An exploratory analysis testing the effects of vitamin D supplementation in individuals with baseline 25(OH)D concentrations in the ranges of 25499 nmol/L, 50749 nmol/L, and 75 nmol/L or higher did not reveal evidence of effect modification (pinteraction=040) or significant protective effects of vitamin D supplementation within these subgroups (subgroup with baseline 25[OH]D of 250499 nmol/L: aIRR 079, 95% CI 050123 [306 participants in six studies; within subgroup p=029]; subgroup with baseline 25[OH]D of 500749 nmol/L: aIRR 076, 048122 [334 participants in six studies; within subgroup p=026]; subgroup with baseline 25[OH]D of 75 nmol/L or higher: aIRR 079, 037169 [120 participants in five studies; within subgroup p=054]; figure 3). p values for interaction for all other subgroup analyses were also higher than 005 (table 2; appendix p 7 for end-study 25[OH]D level pairwise analyses).

penyakit paru
Figure 3
Effects of vitamin D supplementation on asthma exacerbation rate by baseline circulating 25(OH)D concentration categorised by 25 nmol/L strata
Shown are the results of one-step individual participant data meta-analysis. The incidence rate ratio is adjusted for age and sex. Mean and 95% CI are presented. 25(OH)D=25-hydroxyvitamin D.

Results of the one-step IPD meta-analysis of secondary efficacy outcomes are presented in table 3. Vitamin D supplementation reduced the proportion of people with at least one asthma exacerbation resulting in emergency department attendance or hospital admission, or both (aOR 046, 95% CI 024091; 955 participants in seven studies; p=003). No significant effect of vitamin D supplementation was seen on risk of having at least one asthma exacerbation as defined in the protocols of primary RCTs (aOR 081, 058111; 955 participants in seven studies; p=019).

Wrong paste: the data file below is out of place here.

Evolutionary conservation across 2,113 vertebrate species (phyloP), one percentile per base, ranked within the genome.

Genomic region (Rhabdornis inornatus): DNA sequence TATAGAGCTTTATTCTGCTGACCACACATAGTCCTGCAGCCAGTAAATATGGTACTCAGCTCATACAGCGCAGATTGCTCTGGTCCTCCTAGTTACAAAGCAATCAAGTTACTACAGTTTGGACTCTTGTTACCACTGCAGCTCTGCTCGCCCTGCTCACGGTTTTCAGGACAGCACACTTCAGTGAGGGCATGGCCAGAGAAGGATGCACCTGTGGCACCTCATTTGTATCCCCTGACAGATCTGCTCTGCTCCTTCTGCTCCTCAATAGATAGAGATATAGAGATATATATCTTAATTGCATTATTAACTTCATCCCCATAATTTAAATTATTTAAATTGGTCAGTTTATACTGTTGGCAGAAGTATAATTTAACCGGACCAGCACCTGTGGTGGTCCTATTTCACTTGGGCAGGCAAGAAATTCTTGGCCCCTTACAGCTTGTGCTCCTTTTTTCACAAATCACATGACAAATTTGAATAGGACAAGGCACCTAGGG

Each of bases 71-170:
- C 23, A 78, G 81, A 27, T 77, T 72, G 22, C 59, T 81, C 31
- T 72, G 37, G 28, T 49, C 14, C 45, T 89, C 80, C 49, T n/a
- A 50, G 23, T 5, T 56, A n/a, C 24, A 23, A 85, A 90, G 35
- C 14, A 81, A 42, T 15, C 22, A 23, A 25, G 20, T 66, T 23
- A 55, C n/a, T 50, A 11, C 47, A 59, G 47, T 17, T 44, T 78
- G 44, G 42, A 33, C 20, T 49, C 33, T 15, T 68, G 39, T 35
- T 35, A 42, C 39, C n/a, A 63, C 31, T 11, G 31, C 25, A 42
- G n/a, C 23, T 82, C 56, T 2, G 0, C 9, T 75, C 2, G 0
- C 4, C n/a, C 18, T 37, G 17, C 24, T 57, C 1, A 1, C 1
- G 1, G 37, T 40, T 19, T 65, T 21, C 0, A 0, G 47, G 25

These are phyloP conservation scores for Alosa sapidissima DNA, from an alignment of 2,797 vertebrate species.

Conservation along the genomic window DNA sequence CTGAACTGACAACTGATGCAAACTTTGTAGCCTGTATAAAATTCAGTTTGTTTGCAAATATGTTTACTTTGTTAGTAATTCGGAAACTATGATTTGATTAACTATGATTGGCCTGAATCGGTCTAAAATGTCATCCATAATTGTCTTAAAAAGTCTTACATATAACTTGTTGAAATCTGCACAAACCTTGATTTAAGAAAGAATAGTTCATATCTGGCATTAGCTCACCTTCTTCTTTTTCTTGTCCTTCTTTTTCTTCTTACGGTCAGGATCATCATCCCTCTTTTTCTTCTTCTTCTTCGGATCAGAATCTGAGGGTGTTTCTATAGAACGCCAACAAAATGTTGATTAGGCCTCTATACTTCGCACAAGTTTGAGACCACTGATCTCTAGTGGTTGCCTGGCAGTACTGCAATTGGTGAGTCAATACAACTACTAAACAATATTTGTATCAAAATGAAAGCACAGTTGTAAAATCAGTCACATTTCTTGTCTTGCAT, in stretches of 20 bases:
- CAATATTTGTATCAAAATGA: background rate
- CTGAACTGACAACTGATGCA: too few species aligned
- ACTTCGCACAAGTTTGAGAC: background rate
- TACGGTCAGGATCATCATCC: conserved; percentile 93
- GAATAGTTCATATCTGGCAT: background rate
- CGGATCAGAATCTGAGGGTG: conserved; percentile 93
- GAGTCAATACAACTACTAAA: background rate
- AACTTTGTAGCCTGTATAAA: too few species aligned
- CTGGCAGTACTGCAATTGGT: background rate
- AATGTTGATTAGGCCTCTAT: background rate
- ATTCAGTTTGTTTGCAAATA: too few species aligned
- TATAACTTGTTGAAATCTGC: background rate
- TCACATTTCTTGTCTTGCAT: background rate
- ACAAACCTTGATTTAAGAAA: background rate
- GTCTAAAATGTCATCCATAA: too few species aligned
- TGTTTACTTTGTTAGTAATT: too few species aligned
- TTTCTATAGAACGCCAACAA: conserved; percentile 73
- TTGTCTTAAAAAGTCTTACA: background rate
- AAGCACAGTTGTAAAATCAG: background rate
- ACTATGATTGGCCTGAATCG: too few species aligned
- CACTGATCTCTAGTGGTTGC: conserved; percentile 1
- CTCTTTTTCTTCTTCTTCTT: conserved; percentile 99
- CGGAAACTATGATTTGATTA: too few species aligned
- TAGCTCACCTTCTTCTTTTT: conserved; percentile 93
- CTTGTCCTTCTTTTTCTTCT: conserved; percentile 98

Table 3
One-step individual participant data meta-analysis of secondary outcomes
penyakit paru
*Adjusted for age, sex, and duration of participant follow-up.
Death due to road traffic accident.

Results of the one-step IPD meta-analysis of safety outcomes are also reported in table 3. No participant had hypercalcaemia or renal stones. Vitamin D supplementation did not affect the risk of having at least one serious adverse event of any cause (aOR 087, 95% CI 046163; 955 participants in seven studies; p=066). Only one trial participant died, which was due to a road traffic accident.

A funnel plot for the outcome of rate of asthma exacerbations treated with systemic corticosteroids did not suggest publication bias in relation to this outcome because the smaller RCTs showed equal spread of results on both sides of the overall adjusted rate ratio (appendix p 10). No relation between effect size and study size was apparent (appendix p 6).

Discussion

We report results of the first IPD meta-analysis of RCTs of vitamin D to reduce the risk of asthma exacerbations. In the study population as a whole, vitamin D supplementation reduced the rate of asthma exacerbations treated with systemic corticosteroids, as compared with placebo (030 events per person per year vs 043 events per person per year; p=003), and the proportion of people having at least one exacerbation requiring emergency department attendance or hospital admission, or both (3% vs 6%; p=003). Subgroup analyses revealed that reductions in exacerbation rate with vitamin D were statistically significant in participants with baseline circulating 25(OH)D concentration levels less than 25 nmol/L, but not in people with baseline levels of 25(OH)D of 25 nmol/L or higher. Vitamin D supplementation was safe at the doses administered: no instances of hypercalcaemia or renal stones were seen, and serious adverse events were evenly distributed between participants randomly assigned to vitamin D versus placebo.